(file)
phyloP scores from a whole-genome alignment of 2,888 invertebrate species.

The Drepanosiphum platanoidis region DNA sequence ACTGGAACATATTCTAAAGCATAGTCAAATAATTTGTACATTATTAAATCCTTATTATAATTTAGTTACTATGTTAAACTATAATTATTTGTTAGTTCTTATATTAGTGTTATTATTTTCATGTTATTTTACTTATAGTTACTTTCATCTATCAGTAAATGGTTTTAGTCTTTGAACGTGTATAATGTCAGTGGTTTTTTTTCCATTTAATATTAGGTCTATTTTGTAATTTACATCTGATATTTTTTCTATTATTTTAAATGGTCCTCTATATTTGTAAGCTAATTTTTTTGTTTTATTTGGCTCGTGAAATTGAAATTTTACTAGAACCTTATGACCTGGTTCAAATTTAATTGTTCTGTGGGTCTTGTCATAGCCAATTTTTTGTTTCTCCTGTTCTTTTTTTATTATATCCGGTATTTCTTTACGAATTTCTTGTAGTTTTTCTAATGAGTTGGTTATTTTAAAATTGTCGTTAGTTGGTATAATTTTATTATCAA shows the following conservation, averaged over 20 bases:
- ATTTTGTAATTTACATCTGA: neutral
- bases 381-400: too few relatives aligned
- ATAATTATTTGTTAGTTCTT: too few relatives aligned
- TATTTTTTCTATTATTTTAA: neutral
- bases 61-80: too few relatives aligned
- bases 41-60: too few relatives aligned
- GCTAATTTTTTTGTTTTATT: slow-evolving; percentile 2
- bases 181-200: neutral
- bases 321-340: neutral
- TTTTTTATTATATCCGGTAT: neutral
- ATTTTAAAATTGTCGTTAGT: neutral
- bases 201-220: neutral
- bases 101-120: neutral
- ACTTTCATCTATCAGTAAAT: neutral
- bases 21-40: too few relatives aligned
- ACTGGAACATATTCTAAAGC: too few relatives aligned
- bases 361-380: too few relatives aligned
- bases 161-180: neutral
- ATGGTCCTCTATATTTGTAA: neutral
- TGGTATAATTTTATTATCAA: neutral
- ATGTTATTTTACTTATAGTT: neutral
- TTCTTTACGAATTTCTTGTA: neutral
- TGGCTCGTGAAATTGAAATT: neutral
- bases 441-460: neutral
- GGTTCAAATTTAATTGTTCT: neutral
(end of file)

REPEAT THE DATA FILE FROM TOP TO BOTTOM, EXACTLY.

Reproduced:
phyloP scores from a whole-genome alignment of 2,888 invertebrate species.

The Drepanosiphum platanoidis region DNA sequence ACTGGAACATATTCTAAAGCATAGTCAAATAATTTGTACATTATTAAATCCTTATTATAATTTAGTTACTATGTTAAACTATAATTATTTGTTAGTTCTTATATTAGTGTTATTATTTTCATGTTATTTTACTTATAGTTACTTTCATCTATCAGTAAATGGTTTTAGTCTTTGAACGTGTATAATGTCAGTGGTTTTTTTTCCATTTAATATTAGGTCTATTTTGTAATTTACATCTGATATTTTTTCTATTATTTTAAATGGTCCTCTATATTTGTAAGCTAATTTTTTTGTTTTATTTGGCTCGTGAAATTGAAATTTTACTAGAACCTTATGACCTGGTTCAAATTTAATTGTTCTGTGGGTCTTGTCATAGCCAATTTTTTGTTTCTCCTGTTCTTTTTTTATTATATCCGGTATTTCTTTACGAATTTCTTGTAGTTTTTCTAATGAGTTGGTTATTTTAAAATTGTCGTTAGTTGGTATAATTTTATTATCAA shows the following conservation, averaged over 20 bases:
- ATTTTGTAATTTACATCTGA: neutral
- bases 381-400: too few relatives aligned
- ATAATTATTTGTTAGTTCTT: too few relatives aligned
- TATTTTTTCTATTATTTTAA: neutral
- bases 61-80: too few relatives aligned
- bases 41-60: too few relatives aligned
- GCTAATTTTTTTGTTTTATT: slow-evolving; percentile 2
- bases 181-200: neutral
- bases 321-340: neutral
- TTTTTTATTATATCCGGTAT: neutral
- ATTTTAAAATTGTCGTTAGT: neutral
- bases 201-220: neutral
- bases 101-120: neutral
- ACTTTCATCTATCAGTAAAT: neutral
- bases 21-40: too few relatives aligned
- ACTGGAACATATTCTAAAGC: too few relatives aligned
- bases 361-380: too few relatives aligned
- bases 161-180: neutral
- ATGGTCCTCTATATTTGTAA: neutral
- TGGTATAATTTTATTATCAA: neutral
- ATGTTATTTTACTTATAGTT: neutral
- TTCTTTACGAATTTCTTGTA: neutral
- TGGCTCGTGAAATTGAAATT: neutral
- bases 441-460: neutral
- GGTTCAAATTTAATTGTTCT: neutral